Ken Burns, the patron saint of public television, has already made more than 20 hours of essential American sports history with his 1994 epic “Baseball” and its four hour addendum in 2010, “The Tenth Inning.”
Now he takes time again, in four hours over two nights, beginning tonight and concluding Tuesday to tell the tale of one particular player, “Jackie Robinson” (PBS, 9 p.m., check local listings).
As far as timing, Burns knows just what he’s doing.
It’s the second full week of baseball, for one thing, he says. “More important than that is that it precedes April 15th. Friday is the anniversary, and that, as probably most of you know, is the day every single ball player in Major League Baseball wears the number 42, a number which, with the retirement of Mariano Rivera from the New York Yankees, is now a number not used and is the only number retired in every single stadium in the United States.”
Because he preserved while breaking the color barrier, Burns said, “without a doubt, the most important person in the history of baseball is Jackie Robinson. He may not be the best baseball player, but he is, without a doubt, the most important baseball player. And so a gathering around April is a sign of respect.”
For Burns, “Jackie Robinson” is more than a sports story, though.
“Jackie Robinson.” says Burns, “is a history of race relations in the 20th century as well as we hope our film is a complex family drama, multigenerational drama and, may I say, something that documentaries don’t get into too much, an extraordinary love story.”
But it’s a love story complicated by the country’s history of race relations, as well.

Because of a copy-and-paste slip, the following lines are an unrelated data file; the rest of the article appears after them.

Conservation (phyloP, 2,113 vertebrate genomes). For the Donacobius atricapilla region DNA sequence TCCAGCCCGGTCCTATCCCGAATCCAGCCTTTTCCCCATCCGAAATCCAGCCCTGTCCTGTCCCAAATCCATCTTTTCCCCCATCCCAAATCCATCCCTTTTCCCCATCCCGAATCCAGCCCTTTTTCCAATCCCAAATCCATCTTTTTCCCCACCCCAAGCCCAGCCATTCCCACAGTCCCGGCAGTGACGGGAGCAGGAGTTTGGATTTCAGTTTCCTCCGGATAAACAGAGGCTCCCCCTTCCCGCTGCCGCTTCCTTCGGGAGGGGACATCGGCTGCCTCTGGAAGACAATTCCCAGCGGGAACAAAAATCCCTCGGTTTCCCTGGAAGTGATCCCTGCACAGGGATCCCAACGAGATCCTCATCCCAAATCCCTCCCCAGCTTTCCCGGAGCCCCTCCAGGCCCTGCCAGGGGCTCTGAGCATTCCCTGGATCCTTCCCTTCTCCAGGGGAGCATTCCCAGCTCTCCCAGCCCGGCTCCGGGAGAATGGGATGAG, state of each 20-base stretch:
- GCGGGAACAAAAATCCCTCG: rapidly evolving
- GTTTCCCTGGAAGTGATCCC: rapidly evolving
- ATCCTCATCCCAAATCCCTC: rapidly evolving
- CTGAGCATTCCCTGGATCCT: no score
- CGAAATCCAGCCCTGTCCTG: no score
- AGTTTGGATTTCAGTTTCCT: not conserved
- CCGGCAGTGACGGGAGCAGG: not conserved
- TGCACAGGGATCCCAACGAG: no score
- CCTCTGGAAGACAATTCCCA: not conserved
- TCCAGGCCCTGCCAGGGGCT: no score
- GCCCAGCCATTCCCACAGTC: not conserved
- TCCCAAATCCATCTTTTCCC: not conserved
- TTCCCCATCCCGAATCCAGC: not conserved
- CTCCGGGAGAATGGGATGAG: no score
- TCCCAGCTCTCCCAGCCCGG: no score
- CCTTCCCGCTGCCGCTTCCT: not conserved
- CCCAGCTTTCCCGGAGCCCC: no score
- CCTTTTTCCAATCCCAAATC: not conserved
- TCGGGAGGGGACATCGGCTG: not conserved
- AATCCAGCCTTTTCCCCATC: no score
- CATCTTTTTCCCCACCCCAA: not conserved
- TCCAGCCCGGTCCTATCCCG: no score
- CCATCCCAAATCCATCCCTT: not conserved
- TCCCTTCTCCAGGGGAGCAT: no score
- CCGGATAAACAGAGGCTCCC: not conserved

Rachel Robinson, 93, recalls the story of their courtship and honeymoon, for example.
“We were deeply in love,” she told reporters at the TV Critics Association winter press tour earlier this year, and “had waited five years to get married. We were engaged for five years. We had an agreement that we would not get married until I finished college and he had a job.”
Branch Rickey offered Robinson a job on the 1946 Brooklyn Dodgers organization just about the time she graduated, she said. So they went off to spring training together, though they were bumped off all the scheduled flights, had to take a bus, where they were told to ride in the back.
“And because the hotels would not let us room in the same place where the team was in, a very nice black family put us in a little tiny room in their home at the top of a staircase, and that was our haven.
“The next morning, we went out and tried to have breakfast in the neighborhood,” Robinson said. “We went to three different restaurants. They would not have us. They would not serve us. We came back to the house where we were staying, climbed those stairs, went into that tiny bedroom.
“I went downstairs, to the lady’s kitchen, and found a bowl of boiled eggs in the refrigerator, and that was our breakfast,” she says. “The only triumph we had in that situation was that we didn’t go hungry, and we didn’t get angry with each other. The tension wasn’t between the two of us. The tension was between us and that community. And so often that was how we had to deal with discrimination.”
I asked Robinson how she liked being in the public eye at 93 to help promote the film.
“I’ve sort of been in the public eye for a long time, in one way or another, and I have not sought that. It has come to me, and I’ve had to be ready to respond,” she says. “It’s important for me to be here, and it’s important for me to support the film, and Ken, because he has put in so much effort and talent into this film. I want to be there, even if I can’t hear.”
More than that, she added, “I’m proud of Jack. I’m proud of what he did, I’m proud of his part in history, and I would be there to support anything that’s going to elaborate on what he has been doing did in his lifetime.”
The four hour series concludes Tuesday.